oz. of milk.  In other words, "issur hatmana" is defined in terms of the
food, not its container, and not even its containers point of practical

On this basis, the critical question is not whether the outer receptacle
of the crockpot overlaps the walls of the inner one, but rather whether
it rises to the level of the top surface of the stew inside the inner
receptacle.  That in turn will depend on the cook's practice (which may
vary from week to week), not just the design of the crockpot's


From: Aaron Lerner <alerner@...>
Date: Tue, 19 Jul 2005 12:33:07 -0400
Subject: Do Not Call List

>From: Carl A. Singer <casinger@...>
>Does anyone have a definitive answer -- i.e. is a not-for-profit when
>engaged in an unrelated BUSINESS ACTIVITY (not soliciting tzedukah)
>exempt from the do-not-call lists.

>From the National Do Not Call Registry FAQ page at

Q:  	If I register my number on the National Do Not Call Registry, will
it stop all telemarketing calls?
A:	 No. Placing your number on the National Do Not Call Registry will
stop most, but not all, telemarketing calls. You may still receive calls
from political organizations, charities, telephone surveyors or companies
with which you have an existing business relationship.

Q: 	 I get calls soliciting money for political organizations or for
charities - will the National Do Not Call Registry stop those calls?
A:	 Political solicitations are not covered by the National Do Not Call
Registry. Telemarketers calling to solicit charitable contributions are not
covered by the registry, but if you make a request to a specific
organization that they not call you, they are required to honor your
request. If they subsequently call you again, they may be subject to a fine
of up to $11,000.	

Aaron Lerner
Silver Spring, MD


From: Martin Stern <md.stern@...>
Date: Mon, 18 Jul 2005 20:32:20 +0100
Subject: How High a Mechitza

on 18/7/05 1:30 pm, Yisrael Medad <ybmedad@...> wrote:
> In responding to the idea of a pool mechitza, (btw, Jews have been known
> to be even more creative in solving problems), Martin Stern writes:
>> For purposes of tsniut, a rigid opaque barrier from floor to ceiling
>> would be required
> is this his opinion in any really serious tzni'ut situation, say a
> downtown bus or train on a hot summer's day and that without it, one
> cannot be there at all?

There is a distinction between going to places out of necessity such as
to a shop, for a necessary purchase, in the summer where one may pass
unsuitably dressed ladies in the street and something which is optional
like going to a swimming pool where this is inevitable. I would imagine
a bus or train journey would usually fall in the first category but for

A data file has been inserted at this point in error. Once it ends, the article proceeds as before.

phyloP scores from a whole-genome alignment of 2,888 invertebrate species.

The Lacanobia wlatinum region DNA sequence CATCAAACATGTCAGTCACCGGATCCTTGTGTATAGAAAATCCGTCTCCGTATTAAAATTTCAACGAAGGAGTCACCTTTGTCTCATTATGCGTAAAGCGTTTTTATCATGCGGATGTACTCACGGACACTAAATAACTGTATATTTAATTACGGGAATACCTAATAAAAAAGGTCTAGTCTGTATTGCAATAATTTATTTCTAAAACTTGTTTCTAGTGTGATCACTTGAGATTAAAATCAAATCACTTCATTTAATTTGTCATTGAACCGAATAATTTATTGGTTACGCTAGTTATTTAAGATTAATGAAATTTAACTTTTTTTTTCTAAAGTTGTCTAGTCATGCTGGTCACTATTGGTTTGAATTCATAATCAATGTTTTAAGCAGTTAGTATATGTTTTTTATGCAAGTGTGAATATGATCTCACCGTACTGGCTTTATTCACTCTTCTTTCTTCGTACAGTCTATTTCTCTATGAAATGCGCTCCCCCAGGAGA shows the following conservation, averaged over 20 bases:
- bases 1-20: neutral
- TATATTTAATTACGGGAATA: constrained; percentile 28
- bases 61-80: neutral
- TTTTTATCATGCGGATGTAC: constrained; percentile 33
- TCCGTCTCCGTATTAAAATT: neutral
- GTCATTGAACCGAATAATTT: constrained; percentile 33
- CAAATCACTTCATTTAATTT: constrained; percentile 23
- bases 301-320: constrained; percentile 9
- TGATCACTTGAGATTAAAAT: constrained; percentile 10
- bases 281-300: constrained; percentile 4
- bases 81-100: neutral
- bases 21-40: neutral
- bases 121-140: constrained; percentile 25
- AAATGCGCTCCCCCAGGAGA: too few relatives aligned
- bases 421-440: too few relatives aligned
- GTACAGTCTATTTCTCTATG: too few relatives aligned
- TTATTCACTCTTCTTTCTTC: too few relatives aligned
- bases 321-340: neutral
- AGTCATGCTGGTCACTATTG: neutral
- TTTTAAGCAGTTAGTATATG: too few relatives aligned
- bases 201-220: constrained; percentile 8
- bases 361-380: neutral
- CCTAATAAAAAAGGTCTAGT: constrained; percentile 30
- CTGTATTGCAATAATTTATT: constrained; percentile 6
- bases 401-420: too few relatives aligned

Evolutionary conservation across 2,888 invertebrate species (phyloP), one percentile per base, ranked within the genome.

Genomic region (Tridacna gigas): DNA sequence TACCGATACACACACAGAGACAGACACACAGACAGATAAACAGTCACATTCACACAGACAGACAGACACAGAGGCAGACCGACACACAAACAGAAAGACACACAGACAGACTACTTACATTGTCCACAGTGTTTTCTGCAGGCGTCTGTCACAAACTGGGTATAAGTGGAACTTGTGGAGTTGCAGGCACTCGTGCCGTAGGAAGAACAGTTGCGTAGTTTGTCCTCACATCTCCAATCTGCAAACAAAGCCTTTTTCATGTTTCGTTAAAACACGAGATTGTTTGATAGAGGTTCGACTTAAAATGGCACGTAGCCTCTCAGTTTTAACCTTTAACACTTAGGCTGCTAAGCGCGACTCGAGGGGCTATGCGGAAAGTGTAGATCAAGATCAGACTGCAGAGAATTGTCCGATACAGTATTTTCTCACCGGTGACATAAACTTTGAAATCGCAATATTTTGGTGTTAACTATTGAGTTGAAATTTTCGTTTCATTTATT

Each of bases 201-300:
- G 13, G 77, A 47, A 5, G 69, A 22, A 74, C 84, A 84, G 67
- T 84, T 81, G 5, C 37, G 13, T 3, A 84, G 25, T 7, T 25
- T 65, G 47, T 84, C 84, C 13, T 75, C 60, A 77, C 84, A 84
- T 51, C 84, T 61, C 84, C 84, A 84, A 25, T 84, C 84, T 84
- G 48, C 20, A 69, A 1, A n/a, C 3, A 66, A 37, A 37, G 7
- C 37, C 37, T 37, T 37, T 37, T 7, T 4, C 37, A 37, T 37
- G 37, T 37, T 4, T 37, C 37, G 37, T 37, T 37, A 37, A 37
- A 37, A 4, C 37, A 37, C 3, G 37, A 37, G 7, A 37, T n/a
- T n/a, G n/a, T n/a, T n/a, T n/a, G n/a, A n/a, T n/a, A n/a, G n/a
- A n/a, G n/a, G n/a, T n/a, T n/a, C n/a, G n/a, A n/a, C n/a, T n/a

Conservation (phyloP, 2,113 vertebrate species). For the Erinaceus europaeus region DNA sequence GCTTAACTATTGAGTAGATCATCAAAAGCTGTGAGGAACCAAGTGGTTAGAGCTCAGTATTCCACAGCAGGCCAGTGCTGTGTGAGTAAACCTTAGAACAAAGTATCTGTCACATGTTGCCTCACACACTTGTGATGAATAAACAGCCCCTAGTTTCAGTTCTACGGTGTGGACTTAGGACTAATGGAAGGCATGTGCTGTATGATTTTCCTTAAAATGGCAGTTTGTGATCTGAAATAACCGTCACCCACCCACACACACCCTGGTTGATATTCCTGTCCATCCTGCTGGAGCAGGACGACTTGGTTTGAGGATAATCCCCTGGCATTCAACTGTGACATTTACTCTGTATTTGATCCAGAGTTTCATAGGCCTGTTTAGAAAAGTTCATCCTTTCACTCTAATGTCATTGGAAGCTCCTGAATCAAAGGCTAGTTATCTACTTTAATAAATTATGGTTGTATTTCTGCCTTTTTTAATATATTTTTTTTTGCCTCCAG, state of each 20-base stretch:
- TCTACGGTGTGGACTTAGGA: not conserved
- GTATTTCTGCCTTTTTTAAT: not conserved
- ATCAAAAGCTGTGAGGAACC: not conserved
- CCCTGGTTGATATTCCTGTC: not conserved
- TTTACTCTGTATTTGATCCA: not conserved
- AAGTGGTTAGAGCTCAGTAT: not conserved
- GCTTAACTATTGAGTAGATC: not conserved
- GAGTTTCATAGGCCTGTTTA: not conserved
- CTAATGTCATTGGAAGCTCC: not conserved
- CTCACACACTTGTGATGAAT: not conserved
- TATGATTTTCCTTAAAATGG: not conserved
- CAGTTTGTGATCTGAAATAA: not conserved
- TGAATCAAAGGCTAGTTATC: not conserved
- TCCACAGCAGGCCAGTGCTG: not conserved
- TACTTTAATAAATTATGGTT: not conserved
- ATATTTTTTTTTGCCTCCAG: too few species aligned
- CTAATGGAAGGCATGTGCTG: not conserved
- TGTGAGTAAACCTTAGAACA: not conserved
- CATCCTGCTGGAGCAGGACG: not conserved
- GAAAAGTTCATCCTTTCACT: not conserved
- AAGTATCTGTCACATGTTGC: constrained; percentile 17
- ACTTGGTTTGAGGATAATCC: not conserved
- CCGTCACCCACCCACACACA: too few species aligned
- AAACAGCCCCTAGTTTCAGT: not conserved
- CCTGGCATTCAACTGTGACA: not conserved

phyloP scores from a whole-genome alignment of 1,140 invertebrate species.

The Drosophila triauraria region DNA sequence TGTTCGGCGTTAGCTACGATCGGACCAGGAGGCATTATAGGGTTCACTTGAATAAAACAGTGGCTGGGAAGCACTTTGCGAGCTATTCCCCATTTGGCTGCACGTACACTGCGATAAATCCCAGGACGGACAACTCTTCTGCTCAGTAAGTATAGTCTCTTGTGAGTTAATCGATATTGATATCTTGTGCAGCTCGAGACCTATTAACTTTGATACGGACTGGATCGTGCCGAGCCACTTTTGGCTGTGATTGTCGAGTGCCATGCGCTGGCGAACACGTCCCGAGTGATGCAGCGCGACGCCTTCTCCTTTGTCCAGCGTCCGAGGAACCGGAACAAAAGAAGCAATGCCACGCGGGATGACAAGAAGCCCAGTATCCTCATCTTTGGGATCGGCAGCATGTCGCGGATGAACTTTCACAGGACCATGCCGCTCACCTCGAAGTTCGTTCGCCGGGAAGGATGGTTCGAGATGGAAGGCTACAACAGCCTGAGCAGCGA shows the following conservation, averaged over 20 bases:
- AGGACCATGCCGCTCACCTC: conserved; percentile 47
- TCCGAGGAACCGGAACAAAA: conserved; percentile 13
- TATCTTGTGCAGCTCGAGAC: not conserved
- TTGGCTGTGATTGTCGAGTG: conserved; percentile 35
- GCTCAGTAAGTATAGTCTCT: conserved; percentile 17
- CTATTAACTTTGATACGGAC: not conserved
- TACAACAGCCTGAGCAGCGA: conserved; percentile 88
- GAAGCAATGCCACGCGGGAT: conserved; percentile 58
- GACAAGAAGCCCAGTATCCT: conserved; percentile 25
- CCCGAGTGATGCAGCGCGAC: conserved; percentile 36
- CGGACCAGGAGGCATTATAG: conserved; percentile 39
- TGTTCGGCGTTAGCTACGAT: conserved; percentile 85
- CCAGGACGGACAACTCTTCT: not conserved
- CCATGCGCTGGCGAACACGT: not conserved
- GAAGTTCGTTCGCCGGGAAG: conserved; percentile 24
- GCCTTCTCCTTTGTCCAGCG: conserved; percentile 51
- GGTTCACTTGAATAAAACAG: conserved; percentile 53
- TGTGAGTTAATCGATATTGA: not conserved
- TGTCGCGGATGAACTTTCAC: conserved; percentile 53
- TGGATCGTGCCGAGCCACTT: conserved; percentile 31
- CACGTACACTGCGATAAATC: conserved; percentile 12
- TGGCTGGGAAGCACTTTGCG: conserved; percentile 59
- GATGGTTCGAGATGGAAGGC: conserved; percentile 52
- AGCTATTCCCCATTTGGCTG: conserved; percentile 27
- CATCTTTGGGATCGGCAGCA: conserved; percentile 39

a practical ruling one has to consult one's LOR as to what one may do.

> and as for his assumption about synagogue modesty, I think most of us
> can testify to occasional breakdowns upon bar-miztva occasions with
> non-religious relatives showing up.

This is unfortunate and perhaps shuls where this happens on frequently
should not rely on the various kullot. It would behove the ba'al simchah
to inform non-religious guests as to how they should dress when
coming. This is not religious coercion; they would act respectfully if
they went into a Catholic church in Spain and even Golda Meir covered
her hair when she visited the Pope! It is strange that those shuls where
the women do dress appropriately are precisely those with the thickest

Martin Stern


From: Freda B Birnbaum <fbb6@...>
Date: Mon, 18 Jul 2005 14:44:17 -0400 (EDT)
Subject: looking for "Friedman the Tutor"

In helping clear out some old books at my shul last week, I rescued from
the "shamos" box an extremely interesting little pamphlet entitled "How
to Get Deeper into Torah without Going off the Deep End: a tutor's
suggestions for maintaining your sanity while studying in a baal teshuva
yeshiva", copyright 1994 by Friedman the Tutor with illustrations by
Susan Slapak.

A Google search turned up only 2 or 3 references, quotes used
approvingly ("according to Rabbi X and Friedman the Tutor".  1994 was at
the beginning of the widespread use of the Internet and there's no email
address given.

There IS a Jerusalem POB, but I'm wondering if anyone out there is aware
of anything else by or about this person.  It was an outstanding work
and I'm making a few copies to pass on (the author encourages this in a
note at the back).  I'd love to see more of Friedman's work, if any

Freda Birnbaum, <fbb6@...>
"Call on God, but row away from the rocks"


From: Russell J Hendel <rjhendel@...>
Date: Mon, 18 Jul 2005 22:06:03 -0400
Subject: RE: Mechitzah on Swimming Beaches

Lets approach this logically: There are two viewpoints on Mechitzoth (a)
They are a SYMBOLIC SEPARATION--they prevent access (b) they prevent
peaking at women during prayer.

Separation (throughout Jewish law) requires a minimal 10 handbreadth
wall (about 36-40 inches). Separation from sight requires 6 feet

There is room for leniency in synagogues: But CLEARLY (Think about it!)
the goal on a beach is to prevent arousal. Conseequently (b1) the
mechitzah must be 6 feet (b2) it must be solid and not laced.

Of course one COULD dispute this...all I am saying is that if so one is
arguing that it is permissable to go to the beach with the intent of
seeing women in bekinis (I would find that a difficult position to

Russell Jay Hendel; http://www.rashiyomi.com


From: Carl A. Singer <casinger@...>
Date: Mon, 18 Jul 2005 15:59:35 -0400
Subject: Splitting up family

> a) One of the major mitnaged criticisms of Chassidut was the fact that
> too many of the chassidim would leave their families and travel to the
> Rebbes for holidays and other occasions leaving the wives to fend for
> the family.
> b) thousands of East European Jews left for England, the U.S. and South
> America, leaving behind families for years before being able to send a
> ticket for them to join.
> c) and then, we have something called annual milu'im here in Israel for
> up to three weeks.

I think one needs to distinguish among these three examples:

a) is / was voluntary to achieve some form of spiritual betterment (We
must presume positive motives.)

b) involved a calculated sacrifice made in seeking a better life.  My
zayde, ztl, went to Brazil in the 30's and bought land there.  He
returned to Poland to bring the family but was killed during the

c) involves either an obligation and / or a sense of duty.  Of course my
wife will note that I used to do my milu'im (U.S. Army Reserve duty)
right before Pesach so I would be out of the way during Pesach cleaning

Carl Singer  


End of Volume 49 Issue 9